A panel consisting of three judges from the 5th United States Circuit Court of Appeals in New Orleans upheld a ruling regarding sheriffs in the state of Mississippi and their authority to make decisions about who can and cannot write bail bonds within their respective counties.
A federal judge in Mississippi made the decision in 2013. It stems from a lawsuit that was filed in late 2012 by three employees of a bonding company who Sheriff Mike Byrd barred from writing bonds in his jurisdiction.
The three bail bondsman who filed the suit made allegations that they had been taken off the county’s list of approved bondsman without having been given any notice or any reason for their removal.
The lawsuit filed sought reinstatement for the bondsmen as well as a stipulation that would prevent sheriffs from being able to remove them ever again at any point in the future.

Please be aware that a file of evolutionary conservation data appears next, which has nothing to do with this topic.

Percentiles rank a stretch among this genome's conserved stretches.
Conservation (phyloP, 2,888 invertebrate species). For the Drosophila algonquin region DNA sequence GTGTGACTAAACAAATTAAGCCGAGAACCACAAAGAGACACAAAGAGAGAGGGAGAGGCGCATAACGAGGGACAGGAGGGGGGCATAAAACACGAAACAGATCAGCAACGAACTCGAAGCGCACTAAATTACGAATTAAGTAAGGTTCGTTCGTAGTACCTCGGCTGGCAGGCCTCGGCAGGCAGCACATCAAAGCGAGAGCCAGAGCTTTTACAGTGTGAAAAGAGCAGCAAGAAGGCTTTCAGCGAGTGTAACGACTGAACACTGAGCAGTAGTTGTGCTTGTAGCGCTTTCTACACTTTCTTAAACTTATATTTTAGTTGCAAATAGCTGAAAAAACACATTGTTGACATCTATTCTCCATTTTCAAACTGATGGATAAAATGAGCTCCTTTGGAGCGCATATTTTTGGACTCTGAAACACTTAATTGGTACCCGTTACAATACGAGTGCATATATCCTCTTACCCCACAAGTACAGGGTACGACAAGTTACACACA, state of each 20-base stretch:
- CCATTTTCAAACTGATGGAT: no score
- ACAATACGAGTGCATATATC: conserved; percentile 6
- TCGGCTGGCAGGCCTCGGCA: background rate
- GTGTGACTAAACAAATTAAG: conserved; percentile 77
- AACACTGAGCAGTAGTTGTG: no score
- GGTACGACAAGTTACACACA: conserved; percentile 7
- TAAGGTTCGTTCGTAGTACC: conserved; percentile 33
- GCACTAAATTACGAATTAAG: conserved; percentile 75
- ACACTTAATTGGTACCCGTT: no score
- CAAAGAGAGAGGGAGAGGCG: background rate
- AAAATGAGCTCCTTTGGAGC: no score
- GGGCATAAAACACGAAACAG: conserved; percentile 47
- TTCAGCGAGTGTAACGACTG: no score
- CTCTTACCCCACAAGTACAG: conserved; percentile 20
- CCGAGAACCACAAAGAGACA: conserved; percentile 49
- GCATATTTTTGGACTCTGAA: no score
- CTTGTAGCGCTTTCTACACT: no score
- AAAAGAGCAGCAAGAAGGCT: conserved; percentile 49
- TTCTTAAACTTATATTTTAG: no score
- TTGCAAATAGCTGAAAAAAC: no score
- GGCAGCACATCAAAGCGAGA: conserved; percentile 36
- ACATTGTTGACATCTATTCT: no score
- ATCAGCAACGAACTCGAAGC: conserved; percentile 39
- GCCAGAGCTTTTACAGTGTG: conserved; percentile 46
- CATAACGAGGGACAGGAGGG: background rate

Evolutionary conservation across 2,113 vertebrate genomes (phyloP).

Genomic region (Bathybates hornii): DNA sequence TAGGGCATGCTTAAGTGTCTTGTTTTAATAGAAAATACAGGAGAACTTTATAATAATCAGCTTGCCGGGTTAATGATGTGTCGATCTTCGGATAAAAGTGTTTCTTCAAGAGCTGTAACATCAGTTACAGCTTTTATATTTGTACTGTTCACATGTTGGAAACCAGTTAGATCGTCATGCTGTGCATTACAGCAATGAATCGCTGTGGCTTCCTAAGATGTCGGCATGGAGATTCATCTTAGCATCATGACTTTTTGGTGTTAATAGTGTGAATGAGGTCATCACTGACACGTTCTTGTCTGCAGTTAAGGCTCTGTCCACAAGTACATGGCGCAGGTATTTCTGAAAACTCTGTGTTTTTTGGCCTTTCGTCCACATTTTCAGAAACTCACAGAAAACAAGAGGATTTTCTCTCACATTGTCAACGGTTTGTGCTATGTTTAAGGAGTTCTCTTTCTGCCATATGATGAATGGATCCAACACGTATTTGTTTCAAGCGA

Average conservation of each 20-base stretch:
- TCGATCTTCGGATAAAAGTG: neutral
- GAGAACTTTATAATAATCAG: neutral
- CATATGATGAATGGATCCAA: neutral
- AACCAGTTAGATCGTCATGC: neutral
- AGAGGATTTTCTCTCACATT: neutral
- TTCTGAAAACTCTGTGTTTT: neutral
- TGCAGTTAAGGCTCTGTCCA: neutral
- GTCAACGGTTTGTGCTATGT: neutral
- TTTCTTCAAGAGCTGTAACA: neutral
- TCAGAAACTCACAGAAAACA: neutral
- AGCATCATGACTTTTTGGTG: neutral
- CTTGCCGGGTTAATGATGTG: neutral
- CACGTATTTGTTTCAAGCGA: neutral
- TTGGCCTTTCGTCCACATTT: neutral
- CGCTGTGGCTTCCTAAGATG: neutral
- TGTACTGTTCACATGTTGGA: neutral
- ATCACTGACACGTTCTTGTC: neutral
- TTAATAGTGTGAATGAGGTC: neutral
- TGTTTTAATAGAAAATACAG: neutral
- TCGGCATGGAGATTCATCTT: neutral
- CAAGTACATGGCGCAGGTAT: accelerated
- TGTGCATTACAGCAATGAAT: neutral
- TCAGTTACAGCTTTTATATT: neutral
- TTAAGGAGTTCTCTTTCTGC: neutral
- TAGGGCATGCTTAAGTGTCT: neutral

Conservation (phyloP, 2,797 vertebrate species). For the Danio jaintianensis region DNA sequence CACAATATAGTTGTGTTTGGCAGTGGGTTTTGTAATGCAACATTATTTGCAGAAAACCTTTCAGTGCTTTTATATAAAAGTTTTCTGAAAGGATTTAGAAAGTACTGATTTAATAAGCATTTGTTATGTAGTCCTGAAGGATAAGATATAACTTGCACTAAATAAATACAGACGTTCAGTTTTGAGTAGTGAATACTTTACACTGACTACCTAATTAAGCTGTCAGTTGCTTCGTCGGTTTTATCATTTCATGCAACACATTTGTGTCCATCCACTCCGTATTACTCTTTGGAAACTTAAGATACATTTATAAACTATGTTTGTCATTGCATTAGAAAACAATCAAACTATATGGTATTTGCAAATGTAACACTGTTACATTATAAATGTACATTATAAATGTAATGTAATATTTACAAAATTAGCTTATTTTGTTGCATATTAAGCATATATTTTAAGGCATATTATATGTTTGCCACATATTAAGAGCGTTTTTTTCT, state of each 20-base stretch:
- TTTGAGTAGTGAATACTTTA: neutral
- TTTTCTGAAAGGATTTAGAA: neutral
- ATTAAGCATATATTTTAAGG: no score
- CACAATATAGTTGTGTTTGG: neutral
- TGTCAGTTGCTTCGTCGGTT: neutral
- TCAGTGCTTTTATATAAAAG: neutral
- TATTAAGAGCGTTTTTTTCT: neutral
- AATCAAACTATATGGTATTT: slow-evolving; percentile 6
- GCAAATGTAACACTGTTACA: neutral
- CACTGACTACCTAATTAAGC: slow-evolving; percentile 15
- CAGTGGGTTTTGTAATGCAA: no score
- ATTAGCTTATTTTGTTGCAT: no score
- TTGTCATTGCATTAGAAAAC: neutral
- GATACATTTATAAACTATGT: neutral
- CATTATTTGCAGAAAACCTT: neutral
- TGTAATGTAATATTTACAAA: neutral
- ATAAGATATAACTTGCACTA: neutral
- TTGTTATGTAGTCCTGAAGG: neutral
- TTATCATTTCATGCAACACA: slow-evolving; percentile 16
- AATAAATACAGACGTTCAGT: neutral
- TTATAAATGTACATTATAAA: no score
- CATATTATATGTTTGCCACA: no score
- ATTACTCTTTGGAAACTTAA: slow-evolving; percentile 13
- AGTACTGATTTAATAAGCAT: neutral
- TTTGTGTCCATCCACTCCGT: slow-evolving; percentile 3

In November of 2013, however, a judge in Mississippi ruled against the bondsman and their names stayed off the list.
They were removed from the list initially because of several complaints that had been filed against them by other bail bondsman in the county alleging that they were undercutting them by not following the rule dictating a 10 percent bind premium and for “being disruptive” to the efforts of agents working for other bonding companies.
According to the panel, federal and state laws in Mississippi do not require due process protection for writing bail bonds. The decision as to who is able to write bail bonds, the panel said, is left up to the sheriff in a given county.
The plaintiffs in the case also made the allegation that Sheriff Byrd was discriminating against their company, but those allegations were rejected as well.